How Alone Australia went from near-flop to record-breaking smash

By Michael Lallo

The cast of Alone Australia, which has become SBS’s most-watched full-length series ever, are left to fend for themselves in the Tasmanian wilderness.Credit: ITV Studios Australia

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When Alone Australia debuted on SBS in March, it drew the kind of ratings that make commercial TV bosses weep: across the five biggest capital cities, barely 200,000 viewers tuned in for the live broadcast. Yet Alone is now the most-watched full-length series SBS has ever commissioned – and the envy of every other network.

“It feels like the whole nation is talking about this show,” says SBS’s head of unscripted content, Joseph Maxwell. “It marks quite a shift in how Australians are consuming television … the numbers are just staggering.”

Loneliness and isolation, rather than extreme physical conditions, are usually the biggest challenges for Alone’s contestants.Credit: ITV Studios Australia

Traditionally, Australia’s television industry relied upon overnight metropolitan ratings to gauge its performance. But Alone, which production company ITV Studios Australia adapted from a US format, illustrates how outdated this approach has become. According to the recently-introduced ratings system VOZ, which stands for “Virtual Australia”, city viewers who watch the series live account for less than one-sixth of its overall audience. Alone’s first episode, for instance, attracted more than 90,000 regional viewers, with another 600,000 streaming it live on SBS on Demand or within 28 days of its initial airing. A further 430,000 people watched it on a personal video recorder.

All up, that’s an astonishing 1.33 million viewers. And subsequent episodes will almost certainly reach similar heights, although complete figures won’t be available until one month after its finale is broadcast this Wednesday, followed by a reunion special on Thursday.

“The participants are very different to the kind of people who normally want to be on television.”

Indeed, Alone will finish the year ahead of major reality shows on rival networks including Ten’s Survivor and Nine’s* Lego Masters, which averaged around 1 million viewers each. It may even beat Seven’s Farmer Wants A Wife, currently averaging 1.2 million viewers – although the final ratings for Farmer and Lego Masters won’t be available until 28 days after their finales have screened. Meanwhile, Nine’s Married At First Sight, which averaged a whopping 2 million viewers, appears destined to be the most-watched non-sports program of 2023.

Filmed in the Tasmanian wilderness, Alone features 10 contestants who must build their own shelters and hunt or forage for food. All are placed on separate patches of land to ensure they can’t see or hear each other and there are no challenges to keep them occupied. They’re even responsible for filming themselves and are obliged to deliver a minimum five hours of footage daily. A special satellite phone allows them to quit at any time, while the last person standing walks away with $250,000.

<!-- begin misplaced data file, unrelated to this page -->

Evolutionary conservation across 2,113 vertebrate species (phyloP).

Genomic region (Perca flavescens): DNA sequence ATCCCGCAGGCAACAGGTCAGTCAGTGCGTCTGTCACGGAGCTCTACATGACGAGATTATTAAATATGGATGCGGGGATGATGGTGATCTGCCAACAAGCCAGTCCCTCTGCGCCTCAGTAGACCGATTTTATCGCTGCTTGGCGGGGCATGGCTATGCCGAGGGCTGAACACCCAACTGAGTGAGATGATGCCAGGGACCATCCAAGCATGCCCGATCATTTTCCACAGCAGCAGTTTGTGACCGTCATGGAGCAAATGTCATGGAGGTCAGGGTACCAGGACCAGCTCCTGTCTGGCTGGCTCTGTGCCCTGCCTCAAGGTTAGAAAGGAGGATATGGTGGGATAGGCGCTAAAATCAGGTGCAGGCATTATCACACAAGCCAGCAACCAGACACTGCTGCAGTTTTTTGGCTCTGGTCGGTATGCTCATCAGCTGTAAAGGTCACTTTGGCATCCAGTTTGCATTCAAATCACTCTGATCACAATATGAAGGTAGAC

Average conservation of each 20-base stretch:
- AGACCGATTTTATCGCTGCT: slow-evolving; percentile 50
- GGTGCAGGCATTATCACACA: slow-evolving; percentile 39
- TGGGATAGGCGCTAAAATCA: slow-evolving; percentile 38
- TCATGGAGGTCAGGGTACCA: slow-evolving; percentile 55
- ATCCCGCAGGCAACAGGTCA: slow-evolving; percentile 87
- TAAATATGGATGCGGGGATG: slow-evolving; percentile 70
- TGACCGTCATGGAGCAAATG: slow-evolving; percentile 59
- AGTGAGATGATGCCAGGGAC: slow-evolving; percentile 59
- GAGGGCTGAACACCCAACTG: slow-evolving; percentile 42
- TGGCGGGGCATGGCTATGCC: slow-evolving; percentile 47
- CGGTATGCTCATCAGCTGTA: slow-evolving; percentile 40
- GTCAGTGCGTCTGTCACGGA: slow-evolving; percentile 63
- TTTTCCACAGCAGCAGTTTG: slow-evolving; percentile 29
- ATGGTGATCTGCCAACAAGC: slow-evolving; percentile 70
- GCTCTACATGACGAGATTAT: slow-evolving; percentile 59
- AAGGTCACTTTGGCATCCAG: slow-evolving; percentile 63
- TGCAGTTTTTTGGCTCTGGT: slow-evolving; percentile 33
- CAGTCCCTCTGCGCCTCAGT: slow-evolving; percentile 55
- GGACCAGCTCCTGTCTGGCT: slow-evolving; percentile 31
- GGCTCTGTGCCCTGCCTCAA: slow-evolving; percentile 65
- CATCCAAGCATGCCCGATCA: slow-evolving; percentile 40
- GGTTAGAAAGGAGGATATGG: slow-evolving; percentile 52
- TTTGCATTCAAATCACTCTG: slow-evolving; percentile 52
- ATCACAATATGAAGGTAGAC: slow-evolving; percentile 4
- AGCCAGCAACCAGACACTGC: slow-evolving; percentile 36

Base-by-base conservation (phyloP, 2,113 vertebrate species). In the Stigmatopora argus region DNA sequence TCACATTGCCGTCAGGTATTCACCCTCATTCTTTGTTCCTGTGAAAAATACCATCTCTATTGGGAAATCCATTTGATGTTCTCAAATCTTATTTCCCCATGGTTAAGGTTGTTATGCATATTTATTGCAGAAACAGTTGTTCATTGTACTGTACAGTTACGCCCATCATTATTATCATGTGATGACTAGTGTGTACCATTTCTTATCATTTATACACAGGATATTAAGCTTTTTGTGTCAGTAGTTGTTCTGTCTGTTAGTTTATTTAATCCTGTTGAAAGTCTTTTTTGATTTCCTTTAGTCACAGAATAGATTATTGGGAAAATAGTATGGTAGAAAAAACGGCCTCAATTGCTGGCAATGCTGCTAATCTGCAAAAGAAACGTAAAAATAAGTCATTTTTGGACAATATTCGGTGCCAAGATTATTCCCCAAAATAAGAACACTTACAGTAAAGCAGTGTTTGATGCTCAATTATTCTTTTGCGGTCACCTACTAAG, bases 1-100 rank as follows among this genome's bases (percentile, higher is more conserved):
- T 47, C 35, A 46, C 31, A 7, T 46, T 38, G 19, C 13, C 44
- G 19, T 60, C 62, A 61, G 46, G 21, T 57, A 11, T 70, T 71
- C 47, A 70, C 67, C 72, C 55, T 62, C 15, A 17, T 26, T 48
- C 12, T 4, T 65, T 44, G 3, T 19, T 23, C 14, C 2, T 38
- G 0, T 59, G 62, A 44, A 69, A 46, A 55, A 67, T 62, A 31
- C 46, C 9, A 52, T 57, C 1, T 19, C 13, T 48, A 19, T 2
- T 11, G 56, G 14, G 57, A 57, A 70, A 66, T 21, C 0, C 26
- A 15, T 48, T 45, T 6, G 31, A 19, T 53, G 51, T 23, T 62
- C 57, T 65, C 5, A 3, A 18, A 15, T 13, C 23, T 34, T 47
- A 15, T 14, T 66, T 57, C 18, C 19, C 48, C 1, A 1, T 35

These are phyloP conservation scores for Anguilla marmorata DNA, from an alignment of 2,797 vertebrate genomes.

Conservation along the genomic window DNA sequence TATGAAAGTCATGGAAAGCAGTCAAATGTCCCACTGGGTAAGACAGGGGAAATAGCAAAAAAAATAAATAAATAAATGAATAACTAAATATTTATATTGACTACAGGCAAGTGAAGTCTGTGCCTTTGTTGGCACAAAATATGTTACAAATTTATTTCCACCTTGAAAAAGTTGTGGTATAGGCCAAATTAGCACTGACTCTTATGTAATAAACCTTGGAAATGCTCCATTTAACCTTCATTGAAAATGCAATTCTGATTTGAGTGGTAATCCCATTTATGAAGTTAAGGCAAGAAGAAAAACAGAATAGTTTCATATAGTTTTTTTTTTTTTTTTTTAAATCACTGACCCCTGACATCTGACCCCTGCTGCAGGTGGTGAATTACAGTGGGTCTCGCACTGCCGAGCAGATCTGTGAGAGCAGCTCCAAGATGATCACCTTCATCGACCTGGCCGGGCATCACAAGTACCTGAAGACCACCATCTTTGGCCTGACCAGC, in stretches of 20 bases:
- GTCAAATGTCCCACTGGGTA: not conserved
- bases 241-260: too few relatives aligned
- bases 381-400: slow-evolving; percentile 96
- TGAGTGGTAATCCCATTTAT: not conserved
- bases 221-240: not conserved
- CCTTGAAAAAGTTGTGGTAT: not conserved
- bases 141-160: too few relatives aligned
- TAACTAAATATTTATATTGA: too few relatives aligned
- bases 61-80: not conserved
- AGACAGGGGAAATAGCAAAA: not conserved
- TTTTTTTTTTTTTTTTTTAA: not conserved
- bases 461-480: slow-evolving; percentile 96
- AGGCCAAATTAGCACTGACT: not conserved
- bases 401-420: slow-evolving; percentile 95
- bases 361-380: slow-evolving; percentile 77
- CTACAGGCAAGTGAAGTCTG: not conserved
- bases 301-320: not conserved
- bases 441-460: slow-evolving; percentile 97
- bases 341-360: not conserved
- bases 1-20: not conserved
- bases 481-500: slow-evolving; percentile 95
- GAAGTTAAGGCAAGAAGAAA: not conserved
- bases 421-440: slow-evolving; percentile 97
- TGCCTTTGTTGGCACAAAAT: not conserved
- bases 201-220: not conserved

“[The participants] are very different to the kind of people who normally want to be on television,” says Maxwell, who categorises Alone as a documentary series rather than a reality show. “There’s no producer standing off to the side and asking them to frame something a different way. And there are some really compelling moments, like a three-minute sequence about post-traumatic stress disorder that arose naturally because a helicopter flew overhead, or the moment a woman mourns the passing of her child because it’s an anniversary. It’s totally raw and unfiltered.”

Contestants must forage or hunt for food and construct their own shelters.Credit: ITV Studios Australia

Survivalists skills only get a contestant so far and often, those who try to live in harmony with nature – as opposed to “conquering” it – perform better. Despite the extreme physical conditions, isolation is the biggest challenge.

“That loneliness provokes resilience as well as a real vulnerability among participants, which feels very timely after what we’ve all been through with Covid,” Maxwell says. “This is a show that asks, ‘What do you value in life?’ and, ‘What do you hold dear?’. Ultimately, it’s about what it is to be human.”

David Knox, editor of the TV Tonight website, says the long-overdue VOZ ratings system allows networks to properly measure their audiences across all platforms.

“With the exception of sport and news, everybody likes to watch TV on their own schedule and not at the behest of network programmers,” says Knox, who believes Alone’s success is due in part to it airing just one night per week. “If a commercial network had gotten their hands on Alone, what might it have become? It probably would have been ‘stripped’ over three nights a week at 90 minutes per episode. But SBS found a format that no one else had touched and turned it into a ratings success story.”

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